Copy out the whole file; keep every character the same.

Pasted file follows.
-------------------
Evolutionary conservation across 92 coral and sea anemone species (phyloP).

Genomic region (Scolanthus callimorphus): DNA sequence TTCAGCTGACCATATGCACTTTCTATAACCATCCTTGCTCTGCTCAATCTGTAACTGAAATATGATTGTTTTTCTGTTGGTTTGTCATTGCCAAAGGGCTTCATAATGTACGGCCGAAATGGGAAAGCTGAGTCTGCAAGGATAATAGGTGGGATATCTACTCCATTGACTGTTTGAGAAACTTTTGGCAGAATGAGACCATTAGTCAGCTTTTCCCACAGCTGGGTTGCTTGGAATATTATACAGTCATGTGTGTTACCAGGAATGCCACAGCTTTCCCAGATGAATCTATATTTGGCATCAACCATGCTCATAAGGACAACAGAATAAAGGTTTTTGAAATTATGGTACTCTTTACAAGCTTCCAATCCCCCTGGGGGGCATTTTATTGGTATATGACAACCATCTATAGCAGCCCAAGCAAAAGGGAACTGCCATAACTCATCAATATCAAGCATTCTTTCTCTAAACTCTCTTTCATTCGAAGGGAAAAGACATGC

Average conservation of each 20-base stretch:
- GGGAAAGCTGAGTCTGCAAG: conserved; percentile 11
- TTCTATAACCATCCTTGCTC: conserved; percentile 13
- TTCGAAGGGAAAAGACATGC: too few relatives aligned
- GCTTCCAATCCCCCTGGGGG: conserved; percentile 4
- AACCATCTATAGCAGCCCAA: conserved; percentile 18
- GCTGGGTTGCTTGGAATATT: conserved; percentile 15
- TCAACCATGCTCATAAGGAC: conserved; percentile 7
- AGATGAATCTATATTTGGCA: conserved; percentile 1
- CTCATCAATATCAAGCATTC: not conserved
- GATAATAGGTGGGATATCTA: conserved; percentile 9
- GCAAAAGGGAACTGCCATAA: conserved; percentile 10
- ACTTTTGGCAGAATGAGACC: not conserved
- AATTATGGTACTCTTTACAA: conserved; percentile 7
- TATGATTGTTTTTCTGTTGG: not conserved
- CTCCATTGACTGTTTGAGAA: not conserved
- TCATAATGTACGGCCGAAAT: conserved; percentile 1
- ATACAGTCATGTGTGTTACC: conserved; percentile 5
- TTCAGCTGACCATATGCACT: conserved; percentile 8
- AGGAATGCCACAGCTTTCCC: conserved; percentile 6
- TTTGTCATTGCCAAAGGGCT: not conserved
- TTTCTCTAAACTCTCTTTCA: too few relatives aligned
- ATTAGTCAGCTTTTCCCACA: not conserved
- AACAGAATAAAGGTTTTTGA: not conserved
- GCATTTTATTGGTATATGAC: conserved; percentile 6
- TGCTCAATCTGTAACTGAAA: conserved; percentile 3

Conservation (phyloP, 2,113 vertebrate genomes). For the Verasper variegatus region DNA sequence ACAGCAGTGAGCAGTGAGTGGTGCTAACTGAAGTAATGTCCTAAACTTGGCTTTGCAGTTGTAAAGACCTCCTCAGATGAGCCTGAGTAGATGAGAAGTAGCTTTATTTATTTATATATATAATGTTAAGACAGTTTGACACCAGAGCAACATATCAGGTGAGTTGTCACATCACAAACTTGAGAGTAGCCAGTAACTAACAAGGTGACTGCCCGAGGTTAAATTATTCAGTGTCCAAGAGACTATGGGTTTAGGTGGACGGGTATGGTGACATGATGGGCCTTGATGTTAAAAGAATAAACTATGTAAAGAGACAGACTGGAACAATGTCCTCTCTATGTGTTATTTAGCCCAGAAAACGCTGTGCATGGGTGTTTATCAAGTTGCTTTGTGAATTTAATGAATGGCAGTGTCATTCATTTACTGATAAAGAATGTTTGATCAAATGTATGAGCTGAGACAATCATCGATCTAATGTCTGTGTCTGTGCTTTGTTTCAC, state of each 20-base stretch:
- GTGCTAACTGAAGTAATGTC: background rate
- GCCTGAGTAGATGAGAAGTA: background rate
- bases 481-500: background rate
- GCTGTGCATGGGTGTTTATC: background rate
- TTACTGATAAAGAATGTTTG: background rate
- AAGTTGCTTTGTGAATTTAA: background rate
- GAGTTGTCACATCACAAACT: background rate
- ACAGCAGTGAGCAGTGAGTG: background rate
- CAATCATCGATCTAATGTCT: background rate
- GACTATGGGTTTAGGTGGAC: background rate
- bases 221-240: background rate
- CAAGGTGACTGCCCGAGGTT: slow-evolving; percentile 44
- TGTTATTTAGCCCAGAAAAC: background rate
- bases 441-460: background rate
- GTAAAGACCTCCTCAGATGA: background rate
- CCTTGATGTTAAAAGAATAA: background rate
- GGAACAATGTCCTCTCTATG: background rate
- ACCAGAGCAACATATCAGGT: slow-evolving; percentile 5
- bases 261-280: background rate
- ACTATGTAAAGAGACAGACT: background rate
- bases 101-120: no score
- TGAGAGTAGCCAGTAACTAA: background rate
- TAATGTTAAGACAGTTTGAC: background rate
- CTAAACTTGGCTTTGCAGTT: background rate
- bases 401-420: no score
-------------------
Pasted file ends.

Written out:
Evolutionary conservation across 92 coral and sea anemone species (phyloP).

Genomic region (Scolanthus callimorphus): DNA sequence TTCAGCTGACCATATGCACTTTCTATAACCATCCTTGCTCTGCTCAATCTGTAACTGAAATATGATTGTTTTTCTGTTGGTTTGTCATTGCCAAAGGGCTTCATAATGTACGGCCGAAATGGGAAAGCTGAGTCTGCAAGGATAATAGGTGGGATATCTACTCCATTGACTGTTTGAGAAACTTTTGGCAGAATGAGACCATTAGTCAGCTTTTCCCACAGCTGGGTTGCTTGGAATATTATACAGTCATGTGTGTTACCAGGAATGCCACAGCTTTCCCAGATGAATCTATATTTGGCATCAACCATGCTCATAAGGACAACAGAATAAAGGTTTTTGAAATTATGGTACTCTTTACAAGCTTCCAATCCCCCTGGGGGGCATTTTATTGGTATATGACAACCATCTATAGCAGCCCAAGCAAAAGGGAACTGCCATAACTCATCAATATCAAGCATTCTTTCTCTAAACTCTCTTTCATTCGAAGGGAAAAGACATGC

Average conservation of each 20-base stretch:
- GGGAAAGCTGAGTCTGCAAG: conserved; percentile 11
- TTCTATAACCATCCTTGCTC: conserved; percentile 13
- TTCGAAGGGAAAAGACATGC: too few relatives aligned
- GCTTCCAATCCCCCTGGGGG: conserved; percentile 4
- AACCATCTATAGCAGCCCAA: conserved; percentile 18
- GCTGGGTTGCTTGGAATATT: conserved; percentile 15
- TCAACCATGCTCATAAGGAC: conserved; percentile 7
- AGATGAATCTATATTTGGCA: conserved; percentile 1
- CTCATCAATATCAAGCATTC: not conserved
- GATAATAGGTGGGATATCTA: conserved; percentile 9
- GCAAAAGGGAACTGCCATAA: conserved; percentile 10
- ACTTTTGGCAGAATGAGACC: not conserved
- AATTATGGTACTCTTTACAA: conserved; percentile 7
- TATGATTGTTTTTCTGTTGG: not conserved
- CTCCATTGACTGTTTGAGAA: not conserved
- TCATAATGTACGGCCGAAAT: conserved; percentile 1
- ATACAGTCATGTGTGTTACC: conserved; percentile 5
- TTCAGCTGACCATATGCACT: conserved; percentile 8
- AGGAATGCCACAGCTTTCCC: conserved; percentile 6
- TTTGTCATTGCCAAAGGGCT: not conserved
- TTTCTCTAAACTCTCTTTCA: too few relatives aligned
- ATTAGTCAGCTTTTCCCACA: not conserved
- AACAGAATAAAGGTTTTTGA: not conserved
- GCATTTTATTGGTATATGAC: conserved; percentile 6
- TGCTCAATCTGTAACTGAAA: conserved; percentile 3

Conservation (phyloP, 2,113 vertebrate genomes). For the Verasper variegatus region DNA sequence ACAGCAGTGAGCAGTGAGTGGTGCTAACTGAAGTAATGTCCTAAACTTGGCTTTGCAGTTGTAAAGACCTCCTCAGATGAGCCTGAGTAGATGAGAAGTAGCTTTATTTATTTATATATATAATGTTAAGACAGTTTGACACCAGAGCAACATATCAGGTGAGTTGTCACATCACAAACTTGAGAGTAGCCAGTAACTAACAAGGTGACTGCCCGAGGTTAAATTATTCAGTGTCCAAGAGACTATGGGTTTAGGTGGACGGGTATGGTGACATGATGGGCCTTGATGTTAAAAGAATAAACTATGTAAAGAGACAGACTGGAACAATGTCCTCTCTATGTGTTATTTAGCCCAGAAAACGCTGTGCATGGGTGTTTATCAAGTTGCTTTGTGAATTTAATGAATGGCAGTGTCATTCATTTACTGATAAAGAATGTTTGATCAAATGTATGAGCTGAGACAATCATCGATCTAATGTCTGTGTCTGTGCTTTGTTTCAC, state of each 20-base stretch:
- GTGCTAACTGAAGTAATGTC: background rate
- GCCTGAGTAGATGAGAAGTA: background rate
- bases 481-500: background rate
- GCTGTGCATGGGTGTTTATC: background rate
- TTACTGATAAAGAATGTTTG: background rate
- AAGTTGCTTTGTGAATTTAA: background rate
- GAGTTGTCACATCACAAACT: background rate
- ACAGCAGTGAGCAGTGAGTG: background rate
- CAATCATCGATCTAATGTCT: background rate
- GACTATGGGTTTAGGTGGAC: background rate
- bases 221-240: background rate
- CAAGGTGACTGCCCGAGGTT: slow-evolving; percentile 44
- TGTTATTTAGCCCAGAAAAC: background rate
- bases 441-460: background rate
- GTAAAGACCTCCTCAGATGA: background rate
- CCTTGATGTTAAAAGAATAA: background rate
- GGAACAATGTCCTCTCTATG: background rate
- ACCAGAGCAACATATCAGGT: slow-evolving; percentile 5
- bases 261-280: background rate
- ACTATGTAAAGAGACAGACT: background rate
- bases 101-120: no score
- TGAGAGTAGCCAGTAACTAA: background rate
- TAATGTTAAGACAGTTTGAC: background rate
- CTAAACTTGGCTTTGCAGTT: background rate
- bases 401-420: no score